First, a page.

This is about noticing, holding onto, and appreciating the good in your husband. It’s about thinking before we speak, and asking “Is this comment helpful or hurtful?” If you tell someone else what you enjoy or appreciate about your husband, tell him too. If I really am FOR my husband, does he know it? Feel it?

SO, if we can believe happy and long lasting marriages are ones where the people in those marriages connect as friends. This requires constant care, attention and what I call contract negotiation.

When I had been married 5 years, my parents 34 year old marriage ended. They were loving Christian people and their undoing shocked me and many others. It’s been really rough. Luckily I was in seminary at the time and did a seminary project on mid-life marriage crisis. I found that gradual changes can dismantle a marriage if attention and effort is not given towards addressing them.

My seminary research taught me that marriage is built on two levels: the covenant level and the contractual level.

The covenant says: We will be together. We are bound together with God.

Covenants are unbreakable, made for mutual benefit and characterized by making the other person just as important as oneself. Covenants are established and built to last. A covenant bond is not entered into lightly and is created by some intense ritual that makes a permanent imprint on both parties.

A covenant is a one time thing.

Contracts are renegotiable.

If the marriage covenant says, We ARE TOGETHER, Marriage as contract says: “This is how we will be together”

  • A set of plans and roles, behaviors and goals that create the shape of your life together.
  • Must be renegotiated and reviewed, reworked, and changed over time. Each contract holding member can make requests for review or rewrites.
  • Contract renegotiation happens with communication, commitment, compromise and compliments!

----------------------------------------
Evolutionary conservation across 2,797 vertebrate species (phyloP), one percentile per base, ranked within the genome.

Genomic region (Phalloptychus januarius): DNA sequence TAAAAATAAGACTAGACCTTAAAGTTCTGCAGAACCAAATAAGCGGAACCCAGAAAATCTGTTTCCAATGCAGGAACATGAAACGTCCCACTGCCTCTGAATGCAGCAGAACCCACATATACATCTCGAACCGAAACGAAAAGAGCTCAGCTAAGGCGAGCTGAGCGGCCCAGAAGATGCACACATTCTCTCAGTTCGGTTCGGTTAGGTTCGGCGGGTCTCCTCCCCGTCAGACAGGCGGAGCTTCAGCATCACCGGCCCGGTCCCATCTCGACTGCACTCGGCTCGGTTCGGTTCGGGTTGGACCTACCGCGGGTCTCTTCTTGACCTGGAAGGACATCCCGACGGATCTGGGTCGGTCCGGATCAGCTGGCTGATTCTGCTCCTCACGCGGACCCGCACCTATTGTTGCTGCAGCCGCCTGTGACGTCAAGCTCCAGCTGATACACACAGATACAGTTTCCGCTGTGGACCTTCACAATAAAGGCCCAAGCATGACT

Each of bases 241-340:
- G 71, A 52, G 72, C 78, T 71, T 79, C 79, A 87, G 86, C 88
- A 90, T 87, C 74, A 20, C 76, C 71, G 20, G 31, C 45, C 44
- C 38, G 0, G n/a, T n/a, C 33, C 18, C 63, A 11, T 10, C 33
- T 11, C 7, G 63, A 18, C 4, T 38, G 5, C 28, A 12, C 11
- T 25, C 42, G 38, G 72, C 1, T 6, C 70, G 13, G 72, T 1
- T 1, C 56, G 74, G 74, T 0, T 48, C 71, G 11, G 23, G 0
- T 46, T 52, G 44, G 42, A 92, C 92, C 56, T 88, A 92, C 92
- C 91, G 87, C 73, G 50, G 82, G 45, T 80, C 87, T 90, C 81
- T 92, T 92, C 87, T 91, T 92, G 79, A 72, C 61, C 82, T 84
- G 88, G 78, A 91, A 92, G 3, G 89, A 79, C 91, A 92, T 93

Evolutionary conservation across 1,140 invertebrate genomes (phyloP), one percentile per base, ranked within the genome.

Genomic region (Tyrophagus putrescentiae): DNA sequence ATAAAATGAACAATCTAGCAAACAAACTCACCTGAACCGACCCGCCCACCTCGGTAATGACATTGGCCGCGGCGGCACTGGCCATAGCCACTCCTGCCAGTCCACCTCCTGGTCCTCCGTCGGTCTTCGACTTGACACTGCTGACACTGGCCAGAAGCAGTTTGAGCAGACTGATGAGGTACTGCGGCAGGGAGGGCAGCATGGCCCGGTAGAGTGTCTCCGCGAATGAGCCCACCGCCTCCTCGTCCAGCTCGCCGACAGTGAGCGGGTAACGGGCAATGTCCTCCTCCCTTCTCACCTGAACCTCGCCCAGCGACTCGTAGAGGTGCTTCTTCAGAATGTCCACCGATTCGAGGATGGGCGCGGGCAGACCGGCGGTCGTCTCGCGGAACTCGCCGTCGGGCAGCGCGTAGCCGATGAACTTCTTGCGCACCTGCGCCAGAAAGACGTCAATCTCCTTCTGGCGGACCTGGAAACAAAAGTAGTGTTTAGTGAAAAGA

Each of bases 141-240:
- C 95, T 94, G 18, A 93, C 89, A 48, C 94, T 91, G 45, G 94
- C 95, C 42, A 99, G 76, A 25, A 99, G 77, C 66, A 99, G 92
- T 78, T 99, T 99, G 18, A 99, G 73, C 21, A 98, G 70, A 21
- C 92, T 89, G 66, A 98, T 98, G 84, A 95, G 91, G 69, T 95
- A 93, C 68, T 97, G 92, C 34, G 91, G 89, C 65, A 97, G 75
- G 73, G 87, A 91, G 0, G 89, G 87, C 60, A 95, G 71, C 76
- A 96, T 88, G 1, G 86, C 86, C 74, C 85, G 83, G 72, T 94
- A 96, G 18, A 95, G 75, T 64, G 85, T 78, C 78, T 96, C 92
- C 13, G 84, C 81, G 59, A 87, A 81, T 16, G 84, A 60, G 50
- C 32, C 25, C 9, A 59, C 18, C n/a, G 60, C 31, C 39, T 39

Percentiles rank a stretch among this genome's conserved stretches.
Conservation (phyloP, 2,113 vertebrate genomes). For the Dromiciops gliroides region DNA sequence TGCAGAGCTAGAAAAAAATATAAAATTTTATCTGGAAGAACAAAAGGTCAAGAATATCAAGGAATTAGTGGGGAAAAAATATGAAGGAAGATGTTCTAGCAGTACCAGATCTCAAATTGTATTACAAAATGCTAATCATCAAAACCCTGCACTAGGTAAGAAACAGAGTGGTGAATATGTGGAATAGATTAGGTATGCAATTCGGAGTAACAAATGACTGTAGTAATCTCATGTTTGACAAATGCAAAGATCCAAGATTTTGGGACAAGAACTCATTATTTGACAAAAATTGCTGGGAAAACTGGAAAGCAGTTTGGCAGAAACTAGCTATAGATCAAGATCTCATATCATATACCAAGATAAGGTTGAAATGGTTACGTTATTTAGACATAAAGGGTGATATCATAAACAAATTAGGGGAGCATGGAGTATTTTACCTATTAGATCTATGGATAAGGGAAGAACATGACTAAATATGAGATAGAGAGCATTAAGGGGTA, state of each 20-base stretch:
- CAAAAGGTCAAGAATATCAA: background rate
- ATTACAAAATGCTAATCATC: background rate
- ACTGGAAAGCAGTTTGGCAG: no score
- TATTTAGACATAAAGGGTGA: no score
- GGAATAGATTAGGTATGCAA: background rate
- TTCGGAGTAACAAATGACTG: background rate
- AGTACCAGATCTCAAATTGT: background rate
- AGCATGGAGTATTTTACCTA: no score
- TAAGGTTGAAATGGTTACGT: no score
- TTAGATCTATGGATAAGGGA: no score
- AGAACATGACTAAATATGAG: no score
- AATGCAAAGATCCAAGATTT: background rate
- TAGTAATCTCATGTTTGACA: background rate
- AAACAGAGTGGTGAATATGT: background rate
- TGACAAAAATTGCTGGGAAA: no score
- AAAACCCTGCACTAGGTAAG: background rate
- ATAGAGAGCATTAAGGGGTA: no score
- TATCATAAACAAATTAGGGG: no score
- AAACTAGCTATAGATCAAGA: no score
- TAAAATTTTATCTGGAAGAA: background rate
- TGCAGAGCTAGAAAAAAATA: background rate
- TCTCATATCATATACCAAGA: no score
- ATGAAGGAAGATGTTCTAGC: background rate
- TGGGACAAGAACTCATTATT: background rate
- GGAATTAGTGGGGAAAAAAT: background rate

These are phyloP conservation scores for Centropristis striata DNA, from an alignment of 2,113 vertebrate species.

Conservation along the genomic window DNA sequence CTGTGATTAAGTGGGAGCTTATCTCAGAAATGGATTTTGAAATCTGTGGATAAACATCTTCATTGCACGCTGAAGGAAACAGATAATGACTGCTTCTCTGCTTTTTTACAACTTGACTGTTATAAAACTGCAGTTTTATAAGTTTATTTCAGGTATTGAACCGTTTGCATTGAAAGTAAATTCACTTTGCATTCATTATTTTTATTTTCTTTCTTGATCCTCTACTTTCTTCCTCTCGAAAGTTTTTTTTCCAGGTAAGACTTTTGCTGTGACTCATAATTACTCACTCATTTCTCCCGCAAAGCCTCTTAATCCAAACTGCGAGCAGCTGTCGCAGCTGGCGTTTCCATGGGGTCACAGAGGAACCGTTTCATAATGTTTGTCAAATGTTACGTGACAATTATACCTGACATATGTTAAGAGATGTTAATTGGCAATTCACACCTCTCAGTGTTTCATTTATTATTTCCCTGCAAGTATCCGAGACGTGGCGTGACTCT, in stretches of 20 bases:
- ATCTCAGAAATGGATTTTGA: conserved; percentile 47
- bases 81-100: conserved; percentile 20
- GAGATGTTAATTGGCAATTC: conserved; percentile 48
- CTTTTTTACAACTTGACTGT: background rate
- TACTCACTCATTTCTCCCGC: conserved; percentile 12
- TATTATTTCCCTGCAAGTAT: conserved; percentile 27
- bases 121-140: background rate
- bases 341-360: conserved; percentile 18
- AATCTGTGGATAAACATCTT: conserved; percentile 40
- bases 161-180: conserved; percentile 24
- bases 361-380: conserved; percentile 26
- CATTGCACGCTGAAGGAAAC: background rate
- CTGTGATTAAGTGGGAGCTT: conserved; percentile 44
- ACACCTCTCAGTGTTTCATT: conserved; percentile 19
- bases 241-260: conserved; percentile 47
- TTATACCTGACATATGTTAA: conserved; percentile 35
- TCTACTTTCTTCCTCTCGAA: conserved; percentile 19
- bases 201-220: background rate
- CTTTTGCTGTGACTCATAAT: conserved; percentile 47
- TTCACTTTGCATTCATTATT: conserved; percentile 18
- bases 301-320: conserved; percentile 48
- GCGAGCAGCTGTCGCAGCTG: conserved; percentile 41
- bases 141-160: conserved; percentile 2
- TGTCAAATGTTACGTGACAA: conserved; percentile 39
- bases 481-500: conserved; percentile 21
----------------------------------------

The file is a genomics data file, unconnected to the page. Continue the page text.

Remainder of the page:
Reworking your marriage contract is necessary after major life events in the marriage or either peson involved.

  • One spouse  experiencing hardship, depression or pain?  RENEGOTIATE
  • One person starts to work, the other stops, anyone get a new job? Pay attention. RENEGOTIATE
  • You have a baby, another baby. One more?! RENEGOTIATE
  • Your kids are not babies but middle schoolers? RENEGOTIATE

You get married at one point and become a family. Husband and wife in COVENANT is a family. Kids join and change lots but cannot take complete control of your marriage. The best thing you can give your kids to take care of your connection and renegotiate your contract. Your kids leave, and you are left with your husband.

As Drew helped me prepare for this, he said, “A lot changed a few years ago when you got through to me and asked me to be nice to you.” I remember telling Drew in the middle of that hard fight, “I’m going to mess up, You’re going  to mess up. I’m going to be really emotional and throw some fits and say stuff in frustration I don’t mean, but give me a chance and know I’ll get out of it. Please just be nice to me. Love me. I want to love you.”

It was scary to ask so vulnerably but I’m glad I did.    

For Drew and I contractually, we agree that if we aren’t talking about it, something is or could be wrong.  If you can’t talk about it, it’s probably not good.

We review our contract on Monday nights during a time we call Monday Mid-rash. It’s about setting apart a night for finishing conversations, checking in and offering care. No TV. NO checking out. We assign a topic to each week. We talk about money, parenting, marriage and spirituality. We want to shine light, open the conversation, and pursue connection and care in every area.

10 years ago we renegotiated our Valentine’s day contract. We had three Valentine’s Days with varying levels of romance and disappointment. We decided we’d write each other a love letter and buy each other one pair of underwear.

We are getting better about asking each other for what we need and want. The less mystery the better. I don’t need to wonder what I’m getting for Valentine’s day or what Drew needs in the middle of this argument. We talk, expose, pay attention and move through

My encouragement to you is to be brave and  vulnerable. Don’t be mysterious. Tell him whats going on and change the contract.

One of my favorite song lines if from the Fray song….and it says, “Sometimes the hardest thing and the right thing are the same.”

The Fray, “All at Once”

Maybe you want it maybe you need it,

Maybe it’s all you’re running from,

Perfection will not come. Sometimes

We’d never know what’s wrong without the pain

And all at once the crowd begins to sing,

Sometimes the hardest thing and the right thing are the same

Being married it hard but I believe, only a hard thing is really worth doing.

1 John 4:17 says, “God is love, And as we live in God, our love grows more perfect.”

We don’t get married without enough love to last, but as we root our marriage in the love of God so much greater than ourselves, we can endure to love each other.

May the God who brought you together, sustain you on the journey with grace and love unfathomable.